Thailand: Finance minister favours modest rate hike to shield growth
The Bank of Thailand (BoT) should stay away from a steep policy tightening path to protect the economy’s nascent recovery while taming the fastest inflation in more than a decade, according to the finance minister.
“They have to make sure the economy recovers, and at the same time they can curb down inflation,” Finance Minister Arkhom Termpittayapaisith said in an interview at his office in Bangkok on Monday, two days before the Bank of Thailand’s rate review. “If you need growth, then the increase in the rate may be not so much surely.”
The BoT is expected to raise borrowing costs from a record low on Wednesday to tame inflation hovering at a 14-year high. The authority had bucked the trend of central banks from the Philippines and India in hiking rates amid concerns about derailing an economy that’s only just recovering from the pandemic.
Still, any rate action this week by the BoT may be measured. Twenty-four of 27 economists in a Bloomberg survey as of Monday predicted a quarter-point hike on Wednesday, with the remaining three expecting a half-point increase.
The central bank must consider whether its actions to curb inflation would also affect consumption and cost of doing business, said Mr Arkhom, who added he’s been talking to BoT Governor Sethaput Suthiwartnarueput. “We have to balance, making sure we are in the path of recovery,” the finance chief said.
The government, Mr Arkhom said, has also done its share in battling rising prices through subsidies for diesel and power prices.
“You can counter inflation but into what degree? At the same time, we also need people to spend,” Mr Arkhom said. He sees inflation, which came in at 7.6% last month, peaking this quarter and slowing as global oil prices ease.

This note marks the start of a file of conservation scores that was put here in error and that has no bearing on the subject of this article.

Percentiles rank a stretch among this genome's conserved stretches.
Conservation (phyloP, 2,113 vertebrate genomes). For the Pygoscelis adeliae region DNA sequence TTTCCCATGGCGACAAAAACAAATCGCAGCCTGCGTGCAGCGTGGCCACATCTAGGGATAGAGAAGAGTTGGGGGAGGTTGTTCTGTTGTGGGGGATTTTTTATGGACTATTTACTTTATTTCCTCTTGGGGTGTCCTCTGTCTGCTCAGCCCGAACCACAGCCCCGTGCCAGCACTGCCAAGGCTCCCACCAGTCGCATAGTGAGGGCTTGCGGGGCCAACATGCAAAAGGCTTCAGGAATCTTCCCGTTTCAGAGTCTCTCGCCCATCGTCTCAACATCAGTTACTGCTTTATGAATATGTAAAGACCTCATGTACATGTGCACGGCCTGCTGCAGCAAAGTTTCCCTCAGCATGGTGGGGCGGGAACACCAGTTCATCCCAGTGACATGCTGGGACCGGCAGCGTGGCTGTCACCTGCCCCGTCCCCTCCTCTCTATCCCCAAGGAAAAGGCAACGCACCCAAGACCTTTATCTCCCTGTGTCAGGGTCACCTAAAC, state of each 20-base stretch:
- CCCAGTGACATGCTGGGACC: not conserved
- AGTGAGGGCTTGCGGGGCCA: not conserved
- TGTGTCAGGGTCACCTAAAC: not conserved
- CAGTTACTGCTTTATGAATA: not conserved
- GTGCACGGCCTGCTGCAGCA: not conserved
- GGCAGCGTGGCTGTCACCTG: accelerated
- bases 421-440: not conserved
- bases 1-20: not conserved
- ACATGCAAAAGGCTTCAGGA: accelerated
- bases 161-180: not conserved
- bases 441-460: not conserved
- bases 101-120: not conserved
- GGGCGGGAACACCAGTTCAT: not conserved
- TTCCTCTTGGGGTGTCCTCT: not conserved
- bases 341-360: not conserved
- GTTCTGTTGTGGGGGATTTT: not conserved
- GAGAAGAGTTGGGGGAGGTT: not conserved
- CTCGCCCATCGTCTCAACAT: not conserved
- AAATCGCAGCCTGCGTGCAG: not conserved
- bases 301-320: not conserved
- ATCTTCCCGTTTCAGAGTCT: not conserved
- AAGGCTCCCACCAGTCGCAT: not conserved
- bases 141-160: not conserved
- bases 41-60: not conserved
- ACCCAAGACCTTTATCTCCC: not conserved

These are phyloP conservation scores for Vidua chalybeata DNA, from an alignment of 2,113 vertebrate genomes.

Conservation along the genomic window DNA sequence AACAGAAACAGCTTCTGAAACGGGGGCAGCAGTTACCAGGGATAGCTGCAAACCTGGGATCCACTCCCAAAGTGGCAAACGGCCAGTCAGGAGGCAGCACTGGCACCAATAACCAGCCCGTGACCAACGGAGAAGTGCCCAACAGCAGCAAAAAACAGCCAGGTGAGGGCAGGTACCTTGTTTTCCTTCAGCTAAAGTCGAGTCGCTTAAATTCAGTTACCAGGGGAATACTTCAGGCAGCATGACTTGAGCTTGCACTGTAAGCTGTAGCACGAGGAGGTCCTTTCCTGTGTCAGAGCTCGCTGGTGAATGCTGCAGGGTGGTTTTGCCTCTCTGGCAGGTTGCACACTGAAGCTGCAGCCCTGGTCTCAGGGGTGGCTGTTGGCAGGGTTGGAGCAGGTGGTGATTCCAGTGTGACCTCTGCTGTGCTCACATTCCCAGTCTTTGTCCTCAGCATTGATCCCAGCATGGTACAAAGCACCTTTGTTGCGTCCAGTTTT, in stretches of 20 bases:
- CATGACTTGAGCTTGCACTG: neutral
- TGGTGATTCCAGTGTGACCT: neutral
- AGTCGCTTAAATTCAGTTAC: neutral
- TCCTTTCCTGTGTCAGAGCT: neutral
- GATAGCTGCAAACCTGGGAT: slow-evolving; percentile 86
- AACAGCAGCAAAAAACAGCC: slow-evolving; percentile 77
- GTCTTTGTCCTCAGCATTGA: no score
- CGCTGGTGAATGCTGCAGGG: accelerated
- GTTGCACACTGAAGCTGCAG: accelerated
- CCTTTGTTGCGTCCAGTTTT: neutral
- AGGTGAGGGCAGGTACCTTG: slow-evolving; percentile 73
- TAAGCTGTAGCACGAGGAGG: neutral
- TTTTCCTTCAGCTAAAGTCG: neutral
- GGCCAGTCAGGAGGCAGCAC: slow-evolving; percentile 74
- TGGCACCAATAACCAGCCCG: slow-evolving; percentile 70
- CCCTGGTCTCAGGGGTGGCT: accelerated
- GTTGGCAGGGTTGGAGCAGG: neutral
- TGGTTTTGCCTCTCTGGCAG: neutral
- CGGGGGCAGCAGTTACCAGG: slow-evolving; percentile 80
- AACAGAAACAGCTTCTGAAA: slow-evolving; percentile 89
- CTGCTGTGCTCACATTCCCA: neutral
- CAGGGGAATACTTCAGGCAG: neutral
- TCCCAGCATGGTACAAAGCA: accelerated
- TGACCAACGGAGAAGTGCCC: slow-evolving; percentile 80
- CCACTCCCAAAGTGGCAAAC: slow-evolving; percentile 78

Already, the Southeast Asian nation is seeing the return of stronger consumption as tourism rebounds and household incomes start to recover. The government’s latest forecast is for foreign tourist arrivals to reach as many as 30 million next year from about 10 million this year.
“The upside on economic growth really depends on tourism,” Mr Arkhom said, predicting that the Thai economy would fully recover by 2024. Thailand hosted 40 million foreign travellers in the year before the pandemic and counts tourism as a major source of revenue.
Gross domestic product growth is likely to reach 3.5% for this year although expansion in the three months to June “may not be that high” due to base-effect from a 7.7% GDP growth in the second quarter of 2021, he said. The government will report the data on Aug. 15.
On the exchange rate, Mr Arkhom said that while exporters are happy when the baht is at the 34-35 per dollar, a stable currency is crucial for businesses as it also makes imports, especially oil, more expensive.
The central bank must be mindful of how intervention is viewed by countries like the US which previously accused Thailand of currency manipulation, he said. The baht has weakened about 8% in the past six months, making it the third-worst performer among key Asian currencies tracked by Bloomberg.
The currency advanced as much as 0.9% to a six-week high of 35.41 to a dollar on Tuesday.